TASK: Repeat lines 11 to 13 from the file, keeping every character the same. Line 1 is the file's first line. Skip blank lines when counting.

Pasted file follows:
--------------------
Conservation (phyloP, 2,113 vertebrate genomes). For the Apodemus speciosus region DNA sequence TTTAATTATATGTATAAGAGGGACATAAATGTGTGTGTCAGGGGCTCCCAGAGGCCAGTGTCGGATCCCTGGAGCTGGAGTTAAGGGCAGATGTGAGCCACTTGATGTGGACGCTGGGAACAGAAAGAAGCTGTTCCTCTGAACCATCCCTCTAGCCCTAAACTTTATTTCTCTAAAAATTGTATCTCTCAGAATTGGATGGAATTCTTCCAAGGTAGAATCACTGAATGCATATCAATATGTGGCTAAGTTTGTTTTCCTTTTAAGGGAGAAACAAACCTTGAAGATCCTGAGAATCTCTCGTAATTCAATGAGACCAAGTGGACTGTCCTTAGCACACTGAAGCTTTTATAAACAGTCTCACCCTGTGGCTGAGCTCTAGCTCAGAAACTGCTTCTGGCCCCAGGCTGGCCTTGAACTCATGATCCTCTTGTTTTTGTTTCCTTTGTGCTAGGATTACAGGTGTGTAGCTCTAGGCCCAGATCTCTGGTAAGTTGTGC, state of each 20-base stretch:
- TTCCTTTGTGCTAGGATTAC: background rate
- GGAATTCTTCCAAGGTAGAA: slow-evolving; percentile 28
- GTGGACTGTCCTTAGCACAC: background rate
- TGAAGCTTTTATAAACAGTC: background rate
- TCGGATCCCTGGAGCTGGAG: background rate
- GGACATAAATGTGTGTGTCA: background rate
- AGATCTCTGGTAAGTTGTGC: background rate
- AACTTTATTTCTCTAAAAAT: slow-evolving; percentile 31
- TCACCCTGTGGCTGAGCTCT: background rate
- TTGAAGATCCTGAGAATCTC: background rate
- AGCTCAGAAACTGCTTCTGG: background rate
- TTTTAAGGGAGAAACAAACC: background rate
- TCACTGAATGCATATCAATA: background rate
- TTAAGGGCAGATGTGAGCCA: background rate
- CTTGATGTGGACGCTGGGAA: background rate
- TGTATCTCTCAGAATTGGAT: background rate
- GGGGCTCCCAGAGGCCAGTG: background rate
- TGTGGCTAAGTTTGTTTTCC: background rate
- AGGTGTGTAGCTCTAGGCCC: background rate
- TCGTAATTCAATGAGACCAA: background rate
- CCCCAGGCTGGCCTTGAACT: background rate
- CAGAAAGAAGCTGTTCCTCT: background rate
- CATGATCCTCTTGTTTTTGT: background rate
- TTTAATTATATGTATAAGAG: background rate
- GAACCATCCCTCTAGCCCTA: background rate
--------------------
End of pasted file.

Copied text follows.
- TTGAAGATCCTGAGAATCTC: background rate
- AGCTCAGAAACTGCTTCTGG: background rate
- TTTTAAGGGAGAAACAAACC: background rate